In all the world, there's probably only one telemarketer who wouldn't have to work hard to get incoming calls. Her number is 867-5309. So, unless marketers have the mythical Jenny from the hit 1982 song by Tommy Tutone working in the call center, they have to figure out what digits consumers will want to dial.
That's where the debate about toll free phone numbers comes in. Some say they're passé. But many marketers still use them.
To weigh in on the pros and cons of toll free numbers that don't have mythical musical goddesses to answer them are: Todd Beam, business analyst, Westwood, Kan.-based marketing services firm DATACORE Marketing; Gregg Stewart, president of New York-based search marketing agency 15miles; Matthew Valleskey, senior marketing manager of mobile services for Sterling, Va.-based telecommunications services provider NeuStar; and Jeff Werlwas, channel sales manager, Beverly Hills, Calif.-based online customer acquisition platform provider MerchEngines.
The pros of using toll free phone numbers are:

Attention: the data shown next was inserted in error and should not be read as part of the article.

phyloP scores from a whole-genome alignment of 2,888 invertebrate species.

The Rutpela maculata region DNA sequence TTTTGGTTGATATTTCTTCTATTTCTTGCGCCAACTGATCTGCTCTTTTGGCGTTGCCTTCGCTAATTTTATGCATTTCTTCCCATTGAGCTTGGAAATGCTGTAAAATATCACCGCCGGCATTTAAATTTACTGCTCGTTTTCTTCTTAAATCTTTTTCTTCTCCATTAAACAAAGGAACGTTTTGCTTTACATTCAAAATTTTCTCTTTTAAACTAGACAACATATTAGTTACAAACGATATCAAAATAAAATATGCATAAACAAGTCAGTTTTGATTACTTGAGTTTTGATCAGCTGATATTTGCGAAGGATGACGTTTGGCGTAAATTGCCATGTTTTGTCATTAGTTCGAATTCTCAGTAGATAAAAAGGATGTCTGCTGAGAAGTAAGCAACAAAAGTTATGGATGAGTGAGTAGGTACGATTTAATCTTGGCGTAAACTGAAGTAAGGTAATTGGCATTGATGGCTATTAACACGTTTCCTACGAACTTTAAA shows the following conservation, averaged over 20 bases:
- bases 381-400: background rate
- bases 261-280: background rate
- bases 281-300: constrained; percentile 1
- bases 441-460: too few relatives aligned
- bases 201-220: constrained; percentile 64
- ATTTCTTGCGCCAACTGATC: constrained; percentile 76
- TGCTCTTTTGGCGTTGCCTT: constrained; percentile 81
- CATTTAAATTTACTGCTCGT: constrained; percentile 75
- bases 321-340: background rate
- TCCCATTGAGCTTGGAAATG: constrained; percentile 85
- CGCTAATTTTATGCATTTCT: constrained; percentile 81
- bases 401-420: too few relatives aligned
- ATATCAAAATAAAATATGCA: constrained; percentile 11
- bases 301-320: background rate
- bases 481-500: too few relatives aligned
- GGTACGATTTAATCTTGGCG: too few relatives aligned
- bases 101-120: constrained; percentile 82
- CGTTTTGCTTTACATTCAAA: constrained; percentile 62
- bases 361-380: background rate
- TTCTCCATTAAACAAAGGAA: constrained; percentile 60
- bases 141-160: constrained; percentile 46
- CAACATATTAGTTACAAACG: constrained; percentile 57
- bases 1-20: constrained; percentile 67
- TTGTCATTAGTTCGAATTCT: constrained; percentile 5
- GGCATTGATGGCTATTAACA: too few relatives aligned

1. Tracking. Beam explains how a Fortune 100 account he works on places print advertisements and tracks calls from thousands of 1-800 numbers: "They'll assign toll free numbers to a specific publication—or market vertical type of publication—where they have a range they've assigned to, say, music magazines … So when the media team will begin the planning for the next quarter, they'll start planning on all of their print placements and … they'll enter those temporary records into a system and what that system does is it identifies the publication and the campaign and the timing. And we will exchange that data with the client and they will assign us back an 800 number, based on the criteria on that record. so they already have the logic on their side that says that, 'This is a Q3 publication in this type of magazine, for this specific publication, assign[ed] this 800 number.'"